Simple recognition tips for creating team spirit

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Harvard Business School research published in February found that awards programs with little connection to corporate values or actual employee performance may have a negative impact on corporate productivity after implementation.

The more we work with recognition and rewards, the more we continue to be intrigued with how it’s the simple, sincere ways that employees appreciate each other – with minimal cost, paperwork and administration – that can create some of your best team spirit.

In our years of researching industry best practices, here are a few to feed your inspiration:

At Walt Disney World in Orlando, Fla., one of its 180 recognition programs is called The Spirit of Fred Award, named for an employee named Fred.

When Fred went from an hourly to a salaried position, five people taught him the values necessary for success at Disney. This help inspired the award, in which the name Fred became an acronym for Friendly, Resourceful, Enthusiastic and Dependable.

First given as a lark, the award has come to be highly coveted in the organization. Fred makes each award – a certificate mounted on a plaque, which he then varnishes – as well as The Lifetime Fred Award – a bronze statuette of Mickey Mouse given to multiple recipients of the Spirit of Fred Award.

Maritz Performance Improvement Company in Fenton, Mo., has a Thanks a Bunch program in which a bouquet of flowers is given to an employee in appreciation for special favors or jobs well done. That employee then passes the flowers on to someone else who has been helpful with the intent of seeing how many people can be given the bouquet throughout the day.

With the flowers goes a written thank-you card. At certain intervals, the cards are entered into a drawing for awards such as iPods or logoed jackets.

The program is used during especially heavy workloads or stressful times.

AT&T Universal Card Services in Jacksonville, Fla., uses the World of Thanks award as one of more than 40 recognition and reward programs.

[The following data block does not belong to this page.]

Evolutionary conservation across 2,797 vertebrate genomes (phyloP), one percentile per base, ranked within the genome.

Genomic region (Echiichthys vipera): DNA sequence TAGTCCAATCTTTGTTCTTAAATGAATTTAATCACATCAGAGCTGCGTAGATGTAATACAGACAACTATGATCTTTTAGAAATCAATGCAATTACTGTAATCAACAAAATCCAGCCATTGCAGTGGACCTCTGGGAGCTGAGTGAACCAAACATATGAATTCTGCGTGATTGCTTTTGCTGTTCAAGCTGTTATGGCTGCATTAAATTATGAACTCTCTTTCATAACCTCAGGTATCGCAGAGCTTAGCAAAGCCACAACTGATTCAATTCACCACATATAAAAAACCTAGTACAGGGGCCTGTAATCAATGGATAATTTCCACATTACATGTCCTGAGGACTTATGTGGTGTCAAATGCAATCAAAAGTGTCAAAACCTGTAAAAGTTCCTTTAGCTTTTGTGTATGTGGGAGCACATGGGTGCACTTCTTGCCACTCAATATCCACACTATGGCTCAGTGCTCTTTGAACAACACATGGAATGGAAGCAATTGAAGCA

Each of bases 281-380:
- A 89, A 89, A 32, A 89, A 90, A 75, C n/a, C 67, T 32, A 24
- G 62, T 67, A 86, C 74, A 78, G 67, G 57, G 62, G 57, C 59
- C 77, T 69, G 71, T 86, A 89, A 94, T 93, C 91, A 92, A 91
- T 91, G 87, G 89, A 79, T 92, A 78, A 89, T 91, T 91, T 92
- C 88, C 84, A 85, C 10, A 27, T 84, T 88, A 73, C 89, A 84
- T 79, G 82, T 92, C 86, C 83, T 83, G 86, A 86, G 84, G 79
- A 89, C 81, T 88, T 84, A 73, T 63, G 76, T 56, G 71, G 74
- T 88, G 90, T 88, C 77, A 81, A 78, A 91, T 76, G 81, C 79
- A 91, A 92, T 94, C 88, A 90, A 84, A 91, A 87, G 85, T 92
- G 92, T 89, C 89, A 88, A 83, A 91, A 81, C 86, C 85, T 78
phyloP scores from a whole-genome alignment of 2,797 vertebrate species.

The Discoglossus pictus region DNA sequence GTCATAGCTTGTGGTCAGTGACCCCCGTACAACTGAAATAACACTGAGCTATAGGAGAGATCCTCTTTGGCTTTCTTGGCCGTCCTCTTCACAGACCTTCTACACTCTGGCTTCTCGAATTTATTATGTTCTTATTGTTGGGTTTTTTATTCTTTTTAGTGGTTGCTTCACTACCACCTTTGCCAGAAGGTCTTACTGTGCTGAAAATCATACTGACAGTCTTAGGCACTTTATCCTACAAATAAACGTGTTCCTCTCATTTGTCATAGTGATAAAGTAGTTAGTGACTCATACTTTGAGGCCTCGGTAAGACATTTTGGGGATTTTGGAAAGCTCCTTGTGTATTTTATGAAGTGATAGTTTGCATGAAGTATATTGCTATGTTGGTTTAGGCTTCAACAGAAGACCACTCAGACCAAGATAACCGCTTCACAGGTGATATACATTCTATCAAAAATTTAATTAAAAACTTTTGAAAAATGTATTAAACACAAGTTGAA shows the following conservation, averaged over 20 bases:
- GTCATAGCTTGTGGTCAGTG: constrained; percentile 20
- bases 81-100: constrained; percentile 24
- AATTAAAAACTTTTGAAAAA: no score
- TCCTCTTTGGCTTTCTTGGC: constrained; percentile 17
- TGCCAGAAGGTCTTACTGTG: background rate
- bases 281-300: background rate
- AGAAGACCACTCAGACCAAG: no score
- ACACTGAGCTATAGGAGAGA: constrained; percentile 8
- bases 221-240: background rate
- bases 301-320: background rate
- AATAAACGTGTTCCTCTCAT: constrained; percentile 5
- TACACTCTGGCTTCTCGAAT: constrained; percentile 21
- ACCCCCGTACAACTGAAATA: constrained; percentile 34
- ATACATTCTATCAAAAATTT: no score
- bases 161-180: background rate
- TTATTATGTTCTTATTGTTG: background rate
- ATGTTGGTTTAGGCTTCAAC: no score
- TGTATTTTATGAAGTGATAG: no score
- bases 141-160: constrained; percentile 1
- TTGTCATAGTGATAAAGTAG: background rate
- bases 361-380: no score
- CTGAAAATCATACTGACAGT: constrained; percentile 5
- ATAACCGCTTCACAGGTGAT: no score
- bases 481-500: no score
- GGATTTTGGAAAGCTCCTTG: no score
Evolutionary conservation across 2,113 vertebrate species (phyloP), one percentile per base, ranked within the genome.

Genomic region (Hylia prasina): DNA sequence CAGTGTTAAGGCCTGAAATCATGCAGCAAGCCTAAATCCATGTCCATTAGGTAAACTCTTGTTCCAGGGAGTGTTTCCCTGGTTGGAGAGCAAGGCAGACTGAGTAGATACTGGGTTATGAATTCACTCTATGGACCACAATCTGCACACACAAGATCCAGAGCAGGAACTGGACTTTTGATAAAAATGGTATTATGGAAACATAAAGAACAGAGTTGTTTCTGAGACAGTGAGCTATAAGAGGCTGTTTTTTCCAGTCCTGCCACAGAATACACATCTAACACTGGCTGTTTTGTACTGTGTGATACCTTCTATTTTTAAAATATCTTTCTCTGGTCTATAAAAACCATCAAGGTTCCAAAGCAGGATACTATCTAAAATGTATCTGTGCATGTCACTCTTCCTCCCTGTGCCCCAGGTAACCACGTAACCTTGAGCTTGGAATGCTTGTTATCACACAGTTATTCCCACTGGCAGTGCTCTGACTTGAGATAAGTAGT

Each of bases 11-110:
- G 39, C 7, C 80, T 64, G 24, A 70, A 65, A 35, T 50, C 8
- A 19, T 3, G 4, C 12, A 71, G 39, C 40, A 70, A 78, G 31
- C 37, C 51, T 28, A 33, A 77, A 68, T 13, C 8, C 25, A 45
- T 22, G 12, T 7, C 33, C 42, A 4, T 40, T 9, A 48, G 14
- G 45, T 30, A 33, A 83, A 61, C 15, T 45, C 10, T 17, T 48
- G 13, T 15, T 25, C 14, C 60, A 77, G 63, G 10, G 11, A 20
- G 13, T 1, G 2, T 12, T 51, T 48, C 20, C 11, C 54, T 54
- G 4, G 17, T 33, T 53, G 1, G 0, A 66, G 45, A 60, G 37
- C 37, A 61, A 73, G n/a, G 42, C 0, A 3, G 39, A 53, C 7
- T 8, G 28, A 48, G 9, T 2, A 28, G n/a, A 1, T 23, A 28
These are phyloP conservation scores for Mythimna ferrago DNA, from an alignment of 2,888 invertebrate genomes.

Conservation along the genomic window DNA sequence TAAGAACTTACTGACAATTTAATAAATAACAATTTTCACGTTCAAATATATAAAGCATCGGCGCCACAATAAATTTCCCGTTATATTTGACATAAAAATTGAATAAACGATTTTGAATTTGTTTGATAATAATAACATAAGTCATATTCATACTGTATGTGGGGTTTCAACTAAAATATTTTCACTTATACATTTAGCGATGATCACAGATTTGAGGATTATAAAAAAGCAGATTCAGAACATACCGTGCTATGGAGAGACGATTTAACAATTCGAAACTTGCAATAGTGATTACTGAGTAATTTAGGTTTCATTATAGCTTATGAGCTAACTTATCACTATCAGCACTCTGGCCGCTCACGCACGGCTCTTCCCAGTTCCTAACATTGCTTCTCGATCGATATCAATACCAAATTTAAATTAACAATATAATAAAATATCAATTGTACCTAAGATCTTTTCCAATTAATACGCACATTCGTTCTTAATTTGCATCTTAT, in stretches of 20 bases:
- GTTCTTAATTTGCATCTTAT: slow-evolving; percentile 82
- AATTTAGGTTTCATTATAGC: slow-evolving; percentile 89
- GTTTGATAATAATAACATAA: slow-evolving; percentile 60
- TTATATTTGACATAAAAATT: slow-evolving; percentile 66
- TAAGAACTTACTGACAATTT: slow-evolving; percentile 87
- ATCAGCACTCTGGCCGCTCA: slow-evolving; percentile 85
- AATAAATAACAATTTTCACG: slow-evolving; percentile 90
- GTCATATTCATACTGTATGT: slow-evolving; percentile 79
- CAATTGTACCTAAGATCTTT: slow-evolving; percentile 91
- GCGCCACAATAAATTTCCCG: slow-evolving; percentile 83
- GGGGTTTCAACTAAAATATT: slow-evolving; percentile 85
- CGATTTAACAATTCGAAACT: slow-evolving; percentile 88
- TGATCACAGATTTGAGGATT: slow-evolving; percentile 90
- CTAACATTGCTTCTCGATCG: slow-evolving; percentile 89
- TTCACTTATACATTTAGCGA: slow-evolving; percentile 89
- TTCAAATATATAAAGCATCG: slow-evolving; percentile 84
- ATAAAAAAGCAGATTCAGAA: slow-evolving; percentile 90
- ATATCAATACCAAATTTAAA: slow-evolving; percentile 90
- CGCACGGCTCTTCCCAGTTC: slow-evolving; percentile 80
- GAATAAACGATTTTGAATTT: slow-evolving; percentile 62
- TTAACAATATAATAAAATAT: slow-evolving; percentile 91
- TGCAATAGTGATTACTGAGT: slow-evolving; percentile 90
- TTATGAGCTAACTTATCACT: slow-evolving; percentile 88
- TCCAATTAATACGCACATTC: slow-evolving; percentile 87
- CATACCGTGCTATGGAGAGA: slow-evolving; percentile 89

It’s a pad of colored paper shaped like a globe with “Thank You” written all over it in different languages. Anyone in the company can write a message of thanks to someone else and send it to that person.

The program is extremely popular – in four years, more than 130,000 such notes have been used.

ARA Services headquartered in Philadelphia organizes a day of appreciation for worthy employees. It sends out a proclamation announcing Bob Jones Day, for example, with the reason for the honor.

The honoree enjoys all sorts of frills, such as computer banners and a free lunch.

The Office of Personnel Management in Washington, D.C. uses a “pass around” award that is first given to the division’s “special performer.” Later that person passes the award to another person who, he believes, truly deserves it.

The award has great value and prestige because it came from one’s peers.

A recipient can keep the award as long as he or she desires, or until he or she discovers another special performer. When the award is to be passed on, a ceremony and lunch are planned.

A Hewlett-Packard Co. engineer burst into his manager’s office in Palo Alto, Calif., to announce he’d just found the solution to a problem the group had been struggling with for many weeks.

His managers quickly groped around his desk for some item to acknowledge the accomplishment and ended up handing the employee a banana from his lunch with the words, “Well done. Congratulations!”

The employee initially was puzzled, but over time the Golden Banana Award became one of the most prestigious honors bestowed on an inventive employee.

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